Guards of Cyprian honey bee colonies, Apis mellifera cypria, display a great defensive behaviour against hornets' attacks. The deformed wing virus (DWV) and the kakugo virus (KV) genomes are very similar, but unlike KV, the presence of DWV is not related to honey bees' aggressiveness. This discrepancy is further discussed.
Temporal polyethism is widespread among social hymenopteran, and particularly in the honey bee Apis mellifera L. [1, 2]. The behavioural shifts that occur as a worker ages are associated with physiological changes such as variation in juvenile hormone titres in the insect haemolymph  or variation in octopamine levels in the bee head . As the expression patterns of the mRNA in honey bee brains predict behavioural changes , one can expect that viral infections located in heads might have profound effects on the behaviour of bees. Until now, only one insect virus – namely the sacbrood virus (SBV), has been found to modify workers tasks. SBV infected adults were found to forage earlier in life than controls, and most infected foragers failed in collecting pollen; these effects were attributed to physiological changes due to viral infection [6, 7]. Recently, the kakugo virus (KV), which was only detected in the brain of aggressive workers of Italian bees by real-time PCR, was suggested to trigger behavioural changes in honey bees .
Among the 13 honey bee viruses described in Apis mellifera L. , the deformed wing virus (DWV) is one of the most common [10–12]. DWV belongs to the novel family of the Iflaviridae and its genome consists of a single strand positive RNA encompassing a single open reading frame which codes for both structural and non structural polypeptides . DWV is suspected to induce typical injuries on the wings of infected workers, mostly in those heavily infested with the ectoparasite Varroa destructor . In honey bee colonies, association of DWV with mite infestations has been largely documented [10, 14–16]. DWV was further evidenced in different worker, queen and drone organs by quantitative RT-PCR and in situ hybridisation [17, 18] indicating that it might have a considerable degree of tissue specificity.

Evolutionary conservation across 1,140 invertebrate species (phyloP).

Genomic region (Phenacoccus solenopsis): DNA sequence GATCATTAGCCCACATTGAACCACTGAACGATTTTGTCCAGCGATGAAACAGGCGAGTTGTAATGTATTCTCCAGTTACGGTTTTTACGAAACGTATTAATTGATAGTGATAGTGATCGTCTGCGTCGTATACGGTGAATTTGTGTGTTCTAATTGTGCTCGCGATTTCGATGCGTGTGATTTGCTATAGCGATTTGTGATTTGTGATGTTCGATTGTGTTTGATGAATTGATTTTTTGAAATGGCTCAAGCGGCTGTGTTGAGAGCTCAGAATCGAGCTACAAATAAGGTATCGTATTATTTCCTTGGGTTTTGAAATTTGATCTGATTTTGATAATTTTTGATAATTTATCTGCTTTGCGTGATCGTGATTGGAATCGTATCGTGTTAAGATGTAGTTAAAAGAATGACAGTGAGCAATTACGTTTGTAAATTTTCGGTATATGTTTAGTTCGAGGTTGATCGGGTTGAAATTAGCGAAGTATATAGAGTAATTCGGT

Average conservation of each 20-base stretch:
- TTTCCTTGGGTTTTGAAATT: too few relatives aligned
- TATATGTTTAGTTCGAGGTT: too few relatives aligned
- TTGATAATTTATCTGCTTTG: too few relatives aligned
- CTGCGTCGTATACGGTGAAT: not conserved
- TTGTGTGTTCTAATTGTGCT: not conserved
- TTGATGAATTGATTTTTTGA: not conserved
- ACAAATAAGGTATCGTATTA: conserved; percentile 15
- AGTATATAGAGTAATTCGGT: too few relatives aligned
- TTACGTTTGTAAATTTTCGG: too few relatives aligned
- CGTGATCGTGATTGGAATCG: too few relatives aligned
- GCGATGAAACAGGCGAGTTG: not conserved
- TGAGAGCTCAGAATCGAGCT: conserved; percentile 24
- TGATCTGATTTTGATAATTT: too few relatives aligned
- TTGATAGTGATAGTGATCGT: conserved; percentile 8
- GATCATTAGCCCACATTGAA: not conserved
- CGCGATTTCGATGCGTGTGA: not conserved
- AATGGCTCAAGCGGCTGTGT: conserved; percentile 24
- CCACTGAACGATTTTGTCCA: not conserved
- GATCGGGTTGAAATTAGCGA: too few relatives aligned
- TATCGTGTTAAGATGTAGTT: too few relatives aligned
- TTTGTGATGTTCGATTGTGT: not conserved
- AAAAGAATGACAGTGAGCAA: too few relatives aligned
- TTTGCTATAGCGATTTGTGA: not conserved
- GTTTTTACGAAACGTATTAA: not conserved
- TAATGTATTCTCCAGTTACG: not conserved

The DWV and KV sequences show a great homology (98%, at the nucleotide level). Considering this, we tested whether DWV, like KV, is related to honey bees' aggressiveness by comparing DWV RNA loads in aggressive (guards) versus non aggressive honey bees (emerging bees, nurses and foragers) issued from several colonies of Apis mellifera cypria, a race that exhibits a great defensive behaviour against the hornet Vespa orientalis .
Honey bees (Apis mellifera cypria) were collected in an apiary located in the southern part of Cyprus in three sampling times (October and November 2004, and April 2005). For each sampling time, 10 guards and 10 nurses were collected in 5 colonies (total of 300 individuals), and during the last sampling, 5 more colonies and 2 other temporal castes (emerging bees and foragers) were sampled (total of 100 additional individuals). Emerging bees were collected directly in brood cells and nurses on brood combs. Guards were trapped on flight boards using a living hornet as lure, and foragers were collected when returning to the hive with pollen pellets. All samples were stored in ethanol (95%) and DWV RNA loads were determined by quantitative RT-PCR, using a standardised protocol . Each analysis was representative of a pool of 10 individuals and heads were analysed separately from thoraxes and abdomens.
DWV RNA loads recorded in the different bee samples were compared using the SigmaStat 2.03 software (Systat). A Mann-Whitney Rank Sum Test showed no statistical differences between nurses and guards collected during the three sampling times (in bodies, guards versus nurses: T = 294.500, P = 0.428 ; in heads, guards versus nurses: T = 350.000, P = 0.820). Likewise, the DWV RNA loads recorded in the 10 colonies collected in April 2004 showed no statistical differences, neither among the four temporal castes nor between body parts (ANOVA on ranks: H = 1.541; df = 3; P = 0.673). Data are presented on Figure 1.
For comparisons, DWV RNA loads were determined in nurses and guards using KV  and DWV  primers. Each couple of primers displayed similar PCR efficiency (DWV: y = -3.26 x + 17.12; R2 = 0.998 – KV: y = -3.24 x + 17.75; R2 = 0.990), but never allowed to distinguish different viral populations according to the standard error generated by the technique .
In this paper, we showed that infection of A. m. cypria by DWV is common in all colonies and that there are no significant differences among temporal castes and body parts. Thus, despite their high genome homology, KV and DWV display distinct biological patterns. In order to explain such discrepancies, several hypotheses are proposed.